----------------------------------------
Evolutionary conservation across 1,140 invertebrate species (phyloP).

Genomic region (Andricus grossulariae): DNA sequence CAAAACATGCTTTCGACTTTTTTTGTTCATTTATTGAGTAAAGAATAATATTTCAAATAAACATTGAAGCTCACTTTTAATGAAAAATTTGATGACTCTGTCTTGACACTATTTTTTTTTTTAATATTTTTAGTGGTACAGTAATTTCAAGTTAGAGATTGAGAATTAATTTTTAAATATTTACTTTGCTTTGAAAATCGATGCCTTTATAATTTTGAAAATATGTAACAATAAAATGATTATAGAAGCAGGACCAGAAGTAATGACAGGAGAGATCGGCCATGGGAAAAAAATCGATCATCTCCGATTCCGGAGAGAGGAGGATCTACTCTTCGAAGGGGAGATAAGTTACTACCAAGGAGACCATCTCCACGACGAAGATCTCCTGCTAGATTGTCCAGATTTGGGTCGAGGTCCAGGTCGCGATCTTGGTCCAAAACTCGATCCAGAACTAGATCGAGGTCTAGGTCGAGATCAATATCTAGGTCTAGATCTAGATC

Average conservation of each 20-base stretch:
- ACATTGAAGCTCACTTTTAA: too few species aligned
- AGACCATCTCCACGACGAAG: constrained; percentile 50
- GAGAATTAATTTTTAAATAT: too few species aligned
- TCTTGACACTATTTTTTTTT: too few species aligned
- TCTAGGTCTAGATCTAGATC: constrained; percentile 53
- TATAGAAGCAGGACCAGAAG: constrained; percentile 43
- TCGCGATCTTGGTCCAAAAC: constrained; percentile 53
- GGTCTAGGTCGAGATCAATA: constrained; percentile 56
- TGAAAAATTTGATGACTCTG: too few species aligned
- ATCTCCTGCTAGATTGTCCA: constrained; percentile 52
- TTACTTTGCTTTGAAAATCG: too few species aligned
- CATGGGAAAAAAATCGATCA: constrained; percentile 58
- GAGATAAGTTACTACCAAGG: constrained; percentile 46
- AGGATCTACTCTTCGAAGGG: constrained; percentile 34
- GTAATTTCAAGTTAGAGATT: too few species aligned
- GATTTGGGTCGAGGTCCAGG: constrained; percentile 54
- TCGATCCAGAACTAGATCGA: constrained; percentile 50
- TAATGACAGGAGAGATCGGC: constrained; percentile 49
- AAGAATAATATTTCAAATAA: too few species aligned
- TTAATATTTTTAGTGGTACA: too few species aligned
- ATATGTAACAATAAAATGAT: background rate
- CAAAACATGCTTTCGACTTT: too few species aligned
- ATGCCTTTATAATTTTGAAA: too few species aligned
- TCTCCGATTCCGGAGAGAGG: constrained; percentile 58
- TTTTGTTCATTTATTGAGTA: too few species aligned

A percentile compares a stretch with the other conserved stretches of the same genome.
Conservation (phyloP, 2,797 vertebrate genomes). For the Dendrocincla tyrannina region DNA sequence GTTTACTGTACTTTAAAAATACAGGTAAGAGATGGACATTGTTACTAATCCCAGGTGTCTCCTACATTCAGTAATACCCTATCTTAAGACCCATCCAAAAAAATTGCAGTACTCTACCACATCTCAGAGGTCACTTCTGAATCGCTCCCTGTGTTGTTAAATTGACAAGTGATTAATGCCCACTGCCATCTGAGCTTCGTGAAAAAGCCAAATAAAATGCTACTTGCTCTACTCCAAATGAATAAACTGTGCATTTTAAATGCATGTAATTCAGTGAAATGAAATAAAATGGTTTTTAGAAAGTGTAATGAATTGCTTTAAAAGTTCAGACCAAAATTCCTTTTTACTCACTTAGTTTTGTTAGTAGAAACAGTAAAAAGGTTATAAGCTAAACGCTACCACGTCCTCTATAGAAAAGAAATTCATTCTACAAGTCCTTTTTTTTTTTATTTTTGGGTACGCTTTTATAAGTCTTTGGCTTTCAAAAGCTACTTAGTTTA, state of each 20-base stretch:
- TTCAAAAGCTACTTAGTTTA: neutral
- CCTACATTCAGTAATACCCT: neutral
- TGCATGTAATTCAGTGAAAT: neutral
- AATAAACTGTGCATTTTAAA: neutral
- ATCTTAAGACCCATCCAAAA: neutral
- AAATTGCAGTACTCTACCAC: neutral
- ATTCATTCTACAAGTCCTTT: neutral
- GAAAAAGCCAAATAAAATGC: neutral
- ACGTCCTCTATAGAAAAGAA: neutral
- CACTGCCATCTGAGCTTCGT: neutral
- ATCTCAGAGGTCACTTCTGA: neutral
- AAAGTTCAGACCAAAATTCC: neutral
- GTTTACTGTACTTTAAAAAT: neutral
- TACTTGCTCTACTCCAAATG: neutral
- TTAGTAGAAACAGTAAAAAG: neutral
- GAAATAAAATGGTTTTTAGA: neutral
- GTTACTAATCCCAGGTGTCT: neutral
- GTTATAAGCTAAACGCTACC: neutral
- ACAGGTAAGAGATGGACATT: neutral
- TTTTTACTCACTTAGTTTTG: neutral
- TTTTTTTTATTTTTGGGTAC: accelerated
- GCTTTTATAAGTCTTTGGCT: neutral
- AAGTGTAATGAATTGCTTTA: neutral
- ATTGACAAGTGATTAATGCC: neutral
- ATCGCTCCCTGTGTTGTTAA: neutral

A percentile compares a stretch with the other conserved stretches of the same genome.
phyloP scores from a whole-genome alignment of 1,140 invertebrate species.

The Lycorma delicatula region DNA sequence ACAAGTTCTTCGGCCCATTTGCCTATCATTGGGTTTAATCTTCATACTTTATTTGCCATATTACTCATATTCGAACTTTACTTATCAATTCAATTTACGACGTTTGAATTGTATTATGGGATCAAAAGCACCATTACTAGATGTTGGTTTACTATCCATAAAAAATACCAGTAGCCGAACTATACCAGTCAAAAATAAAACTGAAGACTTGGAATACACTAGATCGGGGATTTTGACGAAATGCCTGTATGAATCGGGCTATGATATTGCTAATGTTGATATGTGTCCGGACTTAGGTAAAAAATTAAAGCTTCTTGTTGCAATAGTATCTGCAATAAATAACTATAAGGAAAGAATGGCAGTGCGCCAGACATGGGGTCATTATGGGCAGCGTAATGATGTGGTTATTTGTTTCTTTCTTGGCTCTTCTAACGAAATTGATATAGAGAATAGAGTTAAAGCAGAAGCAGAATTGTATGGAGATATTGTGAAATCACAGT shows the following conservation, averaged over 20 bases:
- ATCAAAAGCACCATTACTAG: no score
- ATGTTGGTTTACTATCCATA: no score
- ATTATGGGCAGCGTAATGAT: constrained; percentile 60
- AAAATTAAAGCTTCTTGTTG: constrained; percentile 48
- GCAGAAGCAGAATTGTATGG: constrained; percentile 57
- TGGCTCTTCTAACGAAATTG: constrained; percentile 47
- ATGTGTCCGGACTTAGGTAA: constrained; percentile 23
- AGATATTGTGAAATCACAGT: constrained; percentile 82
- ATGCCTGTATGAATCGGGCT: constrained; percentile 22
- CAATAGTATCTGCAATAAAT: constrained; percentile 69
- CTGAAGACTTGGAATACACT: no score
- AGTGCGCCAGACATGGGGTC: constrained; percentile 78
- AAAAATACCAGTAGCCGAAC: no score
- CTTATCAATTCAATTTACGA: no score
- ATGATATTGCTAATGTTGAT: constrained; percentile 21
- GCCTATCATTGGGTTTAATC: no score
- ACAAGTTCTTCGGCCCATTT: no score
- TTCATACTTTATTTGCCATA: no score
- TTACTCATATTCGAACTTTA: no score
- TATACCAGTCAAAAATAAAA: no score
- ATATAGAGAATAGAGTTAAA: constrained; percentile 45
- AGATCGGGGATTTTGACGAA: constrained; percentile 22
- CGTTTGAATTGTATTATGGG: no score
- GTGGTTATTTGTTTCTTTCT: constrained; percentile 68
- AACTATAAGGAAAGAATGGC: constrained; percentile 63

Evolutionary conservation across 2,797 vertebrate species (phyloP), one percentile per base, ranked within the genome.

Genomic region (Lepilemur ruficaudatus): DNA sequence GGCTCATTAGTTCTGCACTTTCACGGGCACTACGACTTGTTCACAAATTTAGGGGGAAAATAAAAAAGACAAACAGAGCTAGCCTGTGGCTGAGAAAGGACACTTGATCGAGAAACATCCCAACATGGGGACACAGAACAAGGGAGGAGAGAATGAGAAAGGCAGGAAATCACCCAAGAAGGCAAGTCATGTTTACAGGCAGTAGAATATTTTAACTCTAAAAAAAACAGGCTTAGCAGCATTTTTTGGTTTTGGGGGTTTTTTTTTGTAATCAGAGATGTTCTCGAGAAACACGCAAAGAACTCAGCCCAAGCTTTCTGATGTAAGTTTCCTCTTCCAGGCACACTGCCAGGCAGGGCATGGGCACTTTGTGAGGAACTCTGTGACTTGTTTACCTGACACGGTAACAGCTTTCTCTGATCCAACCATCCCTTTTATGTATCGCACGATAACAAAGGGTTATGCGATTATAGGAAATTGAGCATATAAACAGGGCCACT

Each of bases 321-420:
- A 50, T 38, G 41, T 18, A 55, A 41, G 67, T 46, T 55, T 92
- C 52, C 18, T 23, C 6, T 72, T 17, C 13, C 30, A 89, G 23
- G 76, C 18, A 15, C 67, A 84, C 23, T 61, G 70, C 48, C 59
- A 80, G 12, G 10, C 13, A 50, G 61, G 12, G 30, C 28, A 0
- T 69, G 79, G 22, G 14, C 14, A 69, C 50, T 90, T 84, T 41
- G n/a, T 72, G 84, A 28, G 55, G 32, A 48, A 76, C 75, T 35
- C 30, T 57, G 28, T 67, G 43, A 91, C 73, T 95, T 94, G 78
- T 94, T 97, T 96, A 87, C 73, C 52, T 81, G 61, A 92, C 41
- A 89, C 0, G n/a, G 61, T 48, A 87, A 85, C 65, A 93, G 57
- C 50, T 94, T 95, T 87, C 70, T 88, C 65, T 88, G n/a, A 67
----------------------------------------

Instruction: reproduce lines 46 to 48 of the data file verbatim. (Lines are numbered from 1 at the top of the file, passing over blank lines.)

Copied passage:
- GAAATAAAATGGTTTTTAGA: neutral
- GTTACTAATCCCAGGTGTCT: neutral
- GTTATAAGCTAAACGCTACC: neutral